I think you describe a great system that would balance out the amount of congestion across the whole road network, and it will work best where the road network includes lots of alternative routes. However, there will come a point at which this process completely saturates the whole network and it comes to a complete stop everywhere. At that time perhaps we will agree that the underlying problem was not a lack of information, but a failure of the management system. Yes, it is hard to imagine what a better management system might look like, because if it was obvious we would already be doing it. Since it is hard to imagine, it also should not be a foregone conclusion that the result would be an imposed top-down system.

  • Paul Minett
    8. October 2015 at 23:01

    I agree with you that autonomous driving might keep everything moving a little more smoothly. And with V2I and I2V managing the flows, we should be able to completely fill every last inch of road space. But I disagree with your assertion that it is how people behave in traffic jams is what causes the majority of traffic jams. Once the volume of traffic reaches a certain level, the interactions between vehicles becomes more critical, and you are right that behavior will drive instances of stoppage. I think the underlying cause is the volume of traffic, given the amount of road. If there were fewer vehicles, the behavior would not be such an issue. The question is, could we create a management system that would achieve a persistent reduction in the volume of traffic?

  • Eric Verhulst
    11. October 2015 at 11:13

    I would not say that a road is a “commons”. Price and demand can regulate that, provided the real price is calculated, not a subsidised one. However, the way we use roads is rather dumb. There would be no traffic congestions, or at least a lot less if the space would be used a lot better. The average vehicle occupation is 1.3 and cars take up a lot more space than 1.3 persons (+ safety distances). Pool lanes do not solve that problem. Hence, a simple scheme is to share vehicles/cost/rides. How often do people in the same neighbourhood not travel along the same road to more or less the same destination? If by using e.g. an App, we can bring the average to 2.6, then on average we will need twice as less roads, cars and the cost will drop drastically. Fuel costs pr person will drop by a factor 2 as well. Mobility as a Service is a commons, not the roads. The doom scenario’s forget that we humans always have come up with better solutions for better using the resources.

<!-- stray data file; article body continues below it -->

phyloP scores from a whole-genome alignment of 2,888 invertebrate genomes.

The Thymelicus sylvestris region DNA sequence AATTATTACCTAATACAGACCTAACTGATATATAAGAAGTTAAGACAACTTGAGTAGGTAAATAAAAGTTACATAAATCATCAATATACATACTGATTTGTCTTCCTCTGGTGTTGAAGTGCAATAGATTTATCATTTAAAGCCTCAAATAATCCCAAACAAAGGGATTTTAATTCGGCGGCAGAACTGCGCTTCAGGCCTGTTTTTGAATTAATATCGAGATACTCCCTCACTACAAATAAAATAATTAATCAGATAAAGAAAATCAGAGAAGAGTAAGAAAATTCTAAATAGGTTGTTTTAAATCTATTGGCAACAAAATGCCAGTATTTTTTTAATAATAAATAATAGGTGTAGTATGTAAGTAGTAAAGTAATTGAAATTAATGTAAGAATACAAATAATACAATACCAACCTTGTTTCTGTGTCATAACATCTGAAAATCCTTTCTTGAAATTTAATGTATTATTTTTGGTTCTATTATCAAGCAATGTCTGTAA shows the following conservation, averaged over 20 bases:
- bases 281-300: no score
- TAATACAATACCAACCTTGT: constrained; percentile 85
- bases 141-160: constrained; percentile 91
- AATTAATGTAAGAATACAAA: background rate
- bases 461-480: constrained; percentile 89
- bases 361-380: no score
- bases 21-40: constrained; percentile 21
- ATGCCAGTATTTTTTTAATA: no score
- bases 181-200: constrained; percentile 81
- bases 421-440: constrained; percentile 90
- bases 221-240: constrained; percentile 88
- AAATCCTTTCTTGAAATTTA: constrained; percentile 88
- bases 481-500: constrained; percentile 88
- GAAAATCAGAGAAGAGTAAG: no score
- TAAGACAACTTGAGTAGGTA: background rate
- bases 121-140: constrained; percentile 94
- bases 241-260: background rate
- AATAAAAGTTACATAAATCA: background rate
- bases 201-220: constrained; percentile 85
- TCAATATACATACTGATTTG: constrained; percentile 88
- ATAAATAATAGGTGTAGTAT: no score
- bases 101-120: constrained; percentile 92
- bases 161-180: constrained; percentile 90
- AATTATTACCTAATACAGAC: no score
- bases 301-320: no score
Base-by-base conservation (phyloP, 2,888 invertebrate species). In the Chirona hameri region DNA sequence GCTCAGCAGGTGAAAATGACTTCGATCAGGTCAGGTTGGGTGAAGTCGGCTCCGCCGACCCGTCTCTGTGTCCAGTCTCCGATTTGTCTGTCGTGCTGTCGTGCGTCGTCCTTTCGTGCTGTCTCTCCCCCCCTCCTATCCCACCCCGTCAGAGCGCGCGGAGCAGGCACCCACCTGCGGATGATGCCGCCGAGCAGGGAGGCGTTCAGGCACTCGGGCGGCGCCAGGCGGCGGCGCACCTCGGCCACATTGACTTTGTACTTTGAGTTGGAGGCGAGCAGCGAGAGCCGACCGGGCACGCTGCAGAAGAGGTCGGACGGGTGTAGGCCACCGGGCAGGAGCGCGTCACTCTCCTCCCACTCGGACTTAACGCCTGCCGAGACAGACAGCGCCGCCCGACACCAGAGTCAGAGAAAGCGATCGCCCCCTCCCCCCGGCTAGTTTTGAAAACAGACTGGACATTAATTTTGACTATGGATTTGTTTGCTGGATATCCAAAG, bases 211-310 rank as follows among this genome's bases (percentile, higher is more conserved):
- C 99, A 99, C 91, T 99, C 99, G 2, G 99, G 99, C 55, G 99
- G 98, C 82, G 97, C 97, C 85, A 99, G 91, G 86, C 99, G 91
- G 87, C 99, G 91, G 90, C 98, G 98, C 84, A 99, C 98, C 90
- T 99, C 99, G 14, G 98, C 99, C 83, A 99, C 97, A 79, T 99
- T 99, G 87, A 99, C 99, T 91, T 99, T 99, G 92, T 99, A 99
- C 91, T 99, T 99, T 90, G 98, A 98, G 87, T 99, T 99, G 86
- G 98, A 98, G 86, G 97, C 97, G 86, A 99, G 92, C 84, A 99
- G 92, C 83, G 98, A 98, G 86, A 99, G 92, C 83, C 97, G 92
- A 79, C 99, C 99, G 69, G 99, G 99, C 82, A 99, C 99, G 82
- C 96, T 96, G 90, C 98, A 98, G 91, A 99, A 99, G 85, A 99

• Paul Minett
    12. October 2015 at 20:13

    Thanks Eric. I totally agree, that if we could use our vehicles and roads in a smarter way the result would be much better. What do you think we should be doing to bring about the changes you suggest? So far apps have not made that much difference.

  • ntaylor@trl.co.uk
    26. October 2015 at 13:37

    Sorry about length but this is a complex question, so like Caesar’s Gaul, in tres partes divisa est! [Part 1] Whether the roads are ‘commons’ seems a bit academic, but I suppose they could be called ‘renewable commons’ implying a certain maximum rate of delivering utility. So I defer to Ostrom, except that there need not be a ‘free rider’ just some who do not experience the costs they impose on others. Regarding ‘tools to communicate’, a few years ago I was involved in a proposal to formulate an agent-based system to trade road travel ‘slots’ so as to optimise social usage (it wasn’t funded). More recently, Professor Stephen Glaister CBE, director of the RAC Foundation (and by implication arch-motorist) recalled Reuben Smeed’s 50 year old proposal for road use pricing (“always 10 years away”) arguing that it’s time has finally come. These initiatives may well be overtaken by automation in the form of Cooperative Systems and ultimately (2035?) vehicle automation. On the other hand, if people all decide to travel at the same time, and the indications are that home working, virtual presence or shift-working will remain uncompetitive with diurnal office-based employment, plus automated vehicles make it easier rather than harder to get on the road, plus road ‘improvements’ and ‘pinch point’ treatments as planned by Highways England raise effective capacity and travel speeds leading to greater travel distances within the ‘time budget’, then there will be no let up in recurrent congestion. The term ‘recurrent’ reflects that congestion is not completely predictable. Typically, high capacity roads experience flow breakdown at regular ‘seed points’ like merges, but flow breakdown itself is probabilistic and can be triggered by short-term fluctuations in volume or the behaviour of a few drivers. Overall, as A J Miller pointed out back in 1969, a balance of toleration arises between delays, including their variability, and the perceived benefits of travel.